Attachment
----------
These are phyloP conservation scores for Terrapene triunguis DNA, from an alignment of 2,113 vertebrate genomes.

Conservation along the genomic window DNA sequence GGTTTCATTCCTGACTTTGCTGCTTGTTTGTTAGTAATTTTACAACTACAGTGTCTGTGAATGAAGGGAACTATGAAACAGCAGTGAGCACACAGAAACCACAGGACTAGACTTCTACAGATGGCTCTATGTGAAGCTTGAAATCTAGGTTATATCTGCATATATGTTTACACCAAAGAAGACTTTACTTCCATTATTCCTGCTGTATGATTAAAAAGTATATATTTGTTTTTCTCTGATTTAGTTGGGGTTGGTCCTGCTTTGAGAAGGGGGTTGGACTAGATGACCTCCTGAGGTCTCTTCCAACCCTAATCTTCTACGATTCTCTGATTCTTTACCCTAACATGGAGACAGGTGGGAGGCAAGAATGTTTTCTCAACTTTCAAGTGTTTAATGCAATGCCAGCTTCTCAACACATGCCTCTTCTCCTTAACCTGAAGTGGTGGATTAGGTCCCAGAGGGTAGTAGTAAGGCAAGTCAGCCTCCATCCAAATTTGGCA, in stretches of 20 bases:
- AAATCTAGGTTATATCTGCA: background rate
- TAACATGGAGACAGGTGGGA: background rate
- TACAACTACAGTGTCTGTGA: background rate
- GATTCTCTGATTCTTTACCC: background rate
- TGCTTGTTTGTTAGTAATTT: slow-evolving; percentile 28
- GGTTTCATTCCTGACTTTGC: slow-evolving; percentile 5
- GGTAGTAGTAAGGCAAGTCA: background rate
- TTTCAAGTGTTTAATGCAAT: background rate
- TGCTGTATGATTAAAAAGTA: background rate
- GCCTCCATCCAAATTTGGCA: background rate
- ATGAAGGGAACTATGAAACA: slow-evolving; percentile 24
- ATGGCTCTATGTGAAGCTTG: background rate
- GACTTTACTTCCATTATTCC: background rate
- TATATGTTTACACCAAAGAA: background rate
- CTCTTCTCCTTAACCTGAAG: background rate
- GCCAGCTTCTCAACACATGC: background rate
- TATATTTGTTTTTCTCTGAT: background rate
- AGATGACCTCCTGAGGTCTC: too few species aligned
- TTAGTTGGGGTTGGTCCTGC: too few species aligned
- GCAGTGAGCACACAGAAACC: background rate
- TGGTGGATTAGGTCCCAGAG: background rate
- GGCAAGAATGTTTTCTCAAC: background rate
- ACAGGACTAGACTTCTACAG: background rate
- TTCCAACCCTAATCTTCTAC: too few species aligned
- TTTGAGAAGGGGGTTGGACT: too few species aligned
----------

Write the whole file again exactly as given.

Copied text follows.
These are phyloP conservation scores for Terrapene triunguis DNA, from an alignment of 2,113 vertebrate genomes.

Conservation along the genomic window DNA sequence GGTTTCATTCCTGACTTTGCTGCTTGTTTGTTAGTAATTTTACAACTACAGTGTCTGTGAATGAAGGGAACTATGAAACAGCAGTGAGCACACAGAAACCACAGGACTAGACTTCTACAGATGGCTCTATGTGAAGCTTGAAATCTAGGTTATATCTGCATATATGTTTACACCAAAGAAGACTTTACTTCCATTATTCCTGCTGTATGATTAAAAAGTATATATTTGTTTTTCTCTGATTTAGTTGGGGTTGGTCCTGCTTTGAGAAGGGGGTTGGACTAGATGACCTCCTGAGGTCTCTTCCAACCCTAATCTTCTACGATTCTCTGATTCTTTACCCTAACATGGAGACAGGTGGGAGGCAAGAATGTTTTCTCAACTTTCAAGTGTTTAATGCAATGCCAGCTTCTCAACACATGCCTCTTCTCCTTAACCTGAAGTGGTGGATTAGGTCCCAGAGGGTAGTAGTAAGGCAAGTCAGCCTCCATCCAAATTTGGCA, in stretches of 20 bases:
- AAATCTAGGTTATATCTGCA: background rate
- TAACATGGAGACAGGTGGGA: background rate
- TACAACTACAGTGTCTGTGA: background rate
- GATTCTCTGATTCTTTACCC: background rate
- TGCTTGTTTGTTAGTAATTT: slow-evolving; percentile 28
- GGTTTCATTCCTGACTTTGC: slow-evolving; percentile 5
- GGTAGTAGTAAGGCAAGTCA: background rate
- TTTCAAGTGTTTAATGCAAT: background rate
- TGCTGTATGATTAAAAAGTA: background rate
- GCCTCCATCCAAATTTGGCA: background rate
- ATGAAGGGAACTATGAAACA: slow-evolving; percentile 24
- ATGGCTCTATGTGAAGCTTG: background rate
- GACTTTACTTCCATTATTCC: background rate
- TATATGTTTACACCAAAGAA: background rate
- CTCTTCTCCTTAACCTGAAG: background rate
- GCCAGCTTCTCAACACATGC: background rate
- TATATTTGTTTTTCTCTGAT: background rate
- AGATGACCTCCTGAGGTCTC: too few species aligned
- TTAGTTGGGGTTGGTCCTGC: too few species aligned
- GCAGTGAGCACACAGAAACC: background rate
- TGGTGGATTAGGTCCCAGAG: background rate
- GGCAAGAATGTTTTCTCAAC: background rate
- ACAGGACTAGACTTCTACAG: background rate
- TTCCAACCCTAATCTTCTAC: too few species aligned
- TTTGAGAAGGGGGTTGGACT: too few species aligned